You know very well that was a deliberate misconstruction of what she said.ÃƒÆ’Ã¢â‚¬Å¡Ãƒâ€š You can't provide for a wife and children on a single income of $30k a year.ÃƒÆ’Ã¢â‚¬Å¡Ãƒâ€š Her statement had nothing at all to do with getting rich and you know that.
30k a year is more than the per capita GDP of the UK, where the cost of living is substantially higher than here. It's far from impossible to live on. Difficult? yes, but not impossible. My statement was really about priorities, like the rest of my post. If your priority is not a high standard of living, this wage is feasible. This is not to say that such a situation is ideal, after all I'm the one who's been attacked for arguing that priests should be paid a living wage, but there is nothing wrong with someone taking a poor paying job if it is what they want to do. Now, if you're someone of the opposite sex looking for a spouse, and you have different priorities, then look elsewhere for a spouse, but there is nothing wrong with what this person has chosen to do; rather it is actually something that should be regarded as commendable.
I don't mind working but realize that it's difficult (if not impossible) to be the primary wage-earner in the family and be the mother. I think what I want, and what most of of my female friends want, is a man who has a good job that would allow us to take some time off when the children are young.
And yet many people do it. This is ultimately about your vision about the ideal way to raise your children, mother stays home and father works, the traditional model, which is not the reality for many, if not most, American households today. There's nothing wrong with this vision, but not everyone will share it, in looking for a spouse look for someone who has similar views on such things. That's not to say that those who maintain different views are wrong, just not compatable.
I said I wanted to find a man with a "good job" not a rich man. A "good job" allows a family to own a home. That provides good health and dental insurance. And there are many pious men out there who go to "good" non-religious jobs every morning. Being a good family man, as a good religous man should be, means that one can't be completely career driven. But one can be a good pious Orthodox Christian and be an accoutant for 9 hours a day.
I don't think you're going to find many 'pious' Orthodox men out there period, whether they have good jobs or not, not in modern America. However, I certainly hope you find the guy you're looking for, and there are probably a few of them out there. Just dont expect everyone to have the same priorities.
Oh please. That's not what I meant and you know it. A job that pays $25K a year is not enough to support a family. Someone with such a job would need to have a spouse who made at least double that to buy a house and feed the kids, etc. So it's a "second-income" job.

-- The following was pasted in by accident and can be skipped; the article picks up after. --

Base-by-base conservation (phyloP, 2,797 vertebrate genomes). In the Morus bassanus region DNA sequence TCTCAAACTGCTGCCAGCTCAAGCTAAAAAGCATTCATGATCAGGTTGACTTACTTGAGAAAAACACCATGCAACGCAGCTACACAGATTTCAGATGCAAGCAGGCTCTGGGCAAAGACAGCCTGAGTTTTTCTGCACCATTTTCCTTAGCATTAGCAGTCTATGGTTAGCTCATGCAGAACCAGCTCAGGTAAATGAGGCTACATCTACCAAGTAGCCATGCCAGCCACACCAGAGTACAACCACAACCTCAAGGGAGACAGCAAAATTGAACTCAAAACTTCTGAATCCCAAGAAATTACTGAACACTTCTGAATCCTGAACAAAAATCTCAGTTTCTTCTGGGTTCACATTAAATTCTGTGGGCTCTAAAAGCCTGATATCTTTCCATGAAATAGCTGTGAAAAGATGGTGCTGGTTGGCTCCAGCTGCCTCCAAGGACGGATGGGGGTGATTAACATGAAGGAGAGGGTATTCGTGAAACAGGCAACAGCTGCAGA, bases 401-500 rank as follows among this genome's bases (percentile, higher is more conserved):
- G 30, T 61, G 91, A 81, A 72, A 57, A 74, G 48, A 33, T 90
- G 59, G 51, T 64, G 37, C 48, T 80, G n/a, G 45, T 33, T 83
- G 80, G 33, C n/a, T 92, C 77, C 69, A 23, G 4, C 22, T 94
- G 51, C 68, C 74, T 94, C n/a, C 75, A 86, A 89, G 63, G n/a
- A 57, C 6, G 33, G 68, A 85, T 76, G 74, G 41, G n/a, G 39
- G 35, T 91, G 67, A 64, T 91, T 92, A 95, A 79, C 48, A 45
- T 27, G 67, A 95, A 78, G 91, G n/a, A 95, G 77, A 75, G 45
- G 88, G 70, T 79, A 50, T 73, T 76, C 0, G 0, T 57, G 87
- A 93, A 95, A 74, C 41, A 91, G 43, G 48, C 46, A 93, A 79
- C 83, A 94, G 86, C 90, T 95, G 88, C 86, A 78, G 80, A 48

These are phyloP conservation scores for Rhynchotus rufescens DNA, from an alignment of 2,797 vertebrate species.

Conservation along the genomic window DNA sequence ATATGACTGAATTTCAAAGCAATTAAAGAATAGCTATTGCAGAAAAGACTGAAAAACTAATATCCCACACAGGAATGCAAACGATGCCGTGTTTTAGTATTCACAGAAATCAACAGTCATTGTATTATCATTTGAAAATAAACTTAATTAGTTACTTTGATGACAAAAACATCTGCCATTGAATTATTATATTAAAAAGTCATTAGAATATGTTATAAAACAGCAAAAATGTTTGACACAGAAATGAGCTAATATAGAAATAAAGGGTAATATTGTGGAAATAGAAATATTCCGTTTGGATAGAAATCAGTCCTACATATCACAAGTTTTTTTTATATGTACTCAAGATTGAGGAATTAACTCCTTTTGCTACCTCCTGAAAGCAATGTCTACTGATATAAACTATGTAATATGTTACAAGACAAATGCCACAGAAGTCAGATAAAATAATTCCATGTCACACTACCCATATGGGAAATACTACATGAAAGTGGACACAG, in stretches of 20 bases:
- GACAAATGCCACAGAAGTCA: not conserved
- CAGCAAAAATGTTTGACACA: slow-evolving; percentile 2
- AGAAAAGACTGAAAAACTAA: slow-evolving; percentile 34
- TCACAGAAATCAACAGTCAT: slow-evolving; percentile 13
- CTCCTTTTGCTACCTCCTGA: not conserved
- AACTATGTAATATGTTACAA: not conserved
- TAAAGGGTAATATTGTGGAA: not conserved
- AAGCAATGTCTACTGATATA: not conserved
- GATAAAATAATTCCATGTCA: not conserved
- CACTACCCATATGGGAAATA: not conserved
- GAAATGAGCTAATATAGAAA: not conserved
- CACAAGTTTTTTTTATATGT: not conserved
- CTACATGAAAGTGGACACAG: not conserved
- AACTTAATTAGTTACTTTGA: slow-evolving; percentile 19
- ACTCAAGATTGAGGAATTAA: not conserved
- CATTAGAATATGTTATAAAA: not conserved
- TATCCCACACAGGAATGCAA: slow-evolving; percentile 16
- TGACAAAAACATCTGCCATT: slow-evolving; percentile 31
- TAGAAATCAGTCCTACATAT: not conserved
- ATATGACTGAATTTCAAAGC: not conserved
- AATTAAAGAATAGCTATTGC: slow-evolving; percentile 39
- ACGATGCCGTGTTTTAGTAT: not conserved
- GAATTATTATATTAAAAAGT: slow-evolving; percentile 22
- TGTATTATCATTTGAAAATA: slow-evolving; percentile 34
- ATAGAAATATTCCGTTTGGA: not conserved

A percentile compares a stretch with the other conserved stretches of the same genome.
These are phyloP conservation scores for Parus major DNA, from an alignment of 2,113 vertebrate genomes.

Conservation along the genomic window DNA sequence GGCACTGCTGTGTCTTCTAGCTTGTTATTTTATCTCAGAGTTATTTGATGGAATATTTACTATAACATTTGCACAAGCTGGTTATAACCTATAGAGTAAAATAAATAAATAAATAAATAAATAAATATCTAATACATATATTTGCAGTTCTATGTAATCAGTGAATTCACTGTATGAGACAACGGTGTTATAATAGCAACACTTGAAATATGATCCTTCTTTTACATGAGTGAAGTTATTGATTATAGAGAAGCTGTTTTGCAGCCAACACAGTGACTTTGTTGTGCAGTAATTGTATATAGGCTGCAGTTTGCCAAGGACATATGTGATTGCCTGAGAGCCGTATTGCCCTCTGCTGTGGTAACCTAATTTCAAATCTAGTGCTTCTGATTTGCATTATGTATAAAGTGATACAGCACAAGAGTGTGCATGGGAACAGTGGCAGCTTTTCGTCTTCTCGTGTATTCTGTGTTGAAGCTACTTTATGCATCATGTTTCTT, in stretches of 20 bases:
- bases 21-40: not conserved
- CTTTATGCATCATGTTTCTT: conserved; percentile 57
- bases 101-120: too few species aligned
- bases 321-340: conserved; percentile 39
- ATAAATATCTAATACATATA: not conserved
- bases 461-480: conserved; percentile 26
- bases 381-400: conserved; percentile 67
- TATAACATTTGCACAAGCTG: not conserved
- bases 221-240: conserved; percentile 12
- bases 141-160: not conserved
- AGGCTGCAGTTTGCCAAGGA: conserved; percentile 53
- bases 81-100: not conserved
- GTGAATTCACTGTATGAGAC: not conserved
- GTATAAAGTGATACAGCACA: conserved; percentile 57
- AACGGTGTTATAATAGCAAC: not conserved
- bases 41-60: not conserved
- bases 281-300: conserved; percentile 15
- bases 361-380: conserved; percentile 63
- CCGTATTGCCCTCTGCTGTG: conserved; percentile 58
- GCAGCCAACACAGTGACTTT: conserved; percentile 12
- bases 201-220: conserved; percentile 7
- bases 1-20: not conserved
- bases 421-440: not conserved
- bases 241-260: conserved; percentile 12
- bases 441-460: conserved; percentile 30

I thought it was $30k? Anyway, what I wrote to Veniamin still applies.
I have much more respect for a guy who accepts his role as a provider and goes to work every morning to a job he doesn't love (but still likes) and shows up to liturgy too than for a guy who's scared of the "secular" world and therefore either forfeits having a family or forces his family to live in poverty or forces his wife to support and his children. I'm firmly convinced that the average man is called to be a husband and a father and therefore called to provide for his wife and children. That means he might be have to be <gasp> an accountant or a pharmacist.
And I firmly believe that everyone is more capable of determining their calling than either your or I. And where do you get this notion of being 'scared' of the secular world? I doubt anyone's scared of it, it may just not interest them. Personally it's not so much the secular world, as the corporate world, that I simply cannot stand; the very concept that one area of research is preferable to another area simply because it's more lucrative is absurd and repugnant, and I would not want to work under those conditions. I'd much rather work for say a University or a Government Lab, even if it meant making substantially less. As far as working as an accountant, I'd rather starve; but that's just my personal view of the field. Concerning whether one has a family, their standard of living, and who supports it, that's personal preference. I have a friend who's father stayed home with him and his brother when they were younger because he (an electrical engineer) could work at home and their mother (a doctor) did not want to quit her job as a department head at a local hospital. Personally, I don't particularly want to have a family and I doubt my choice of career would have a substantial impact on this.
It's all very simple for me...my father had a good job so IMHO it's not too much to expect every guy to also have a good job. My dad, like your acquaintance, was a professor. He choose that profession so he'd have time for his family. But he made enough for my parents to own a home and put food on the table. To get vaccinations for the kids and visits to the doctor and the dentist. He didn't make as much as he could have made but he realized that being a grown up man and a husbad and father required some sacrfiices, namely not doing exactly what he wanted to do as a profession.
Great, that's what you're looking for in a man and I hope you find it, but not everyone has the same priorities...which has been the point of all these ramblings of mine.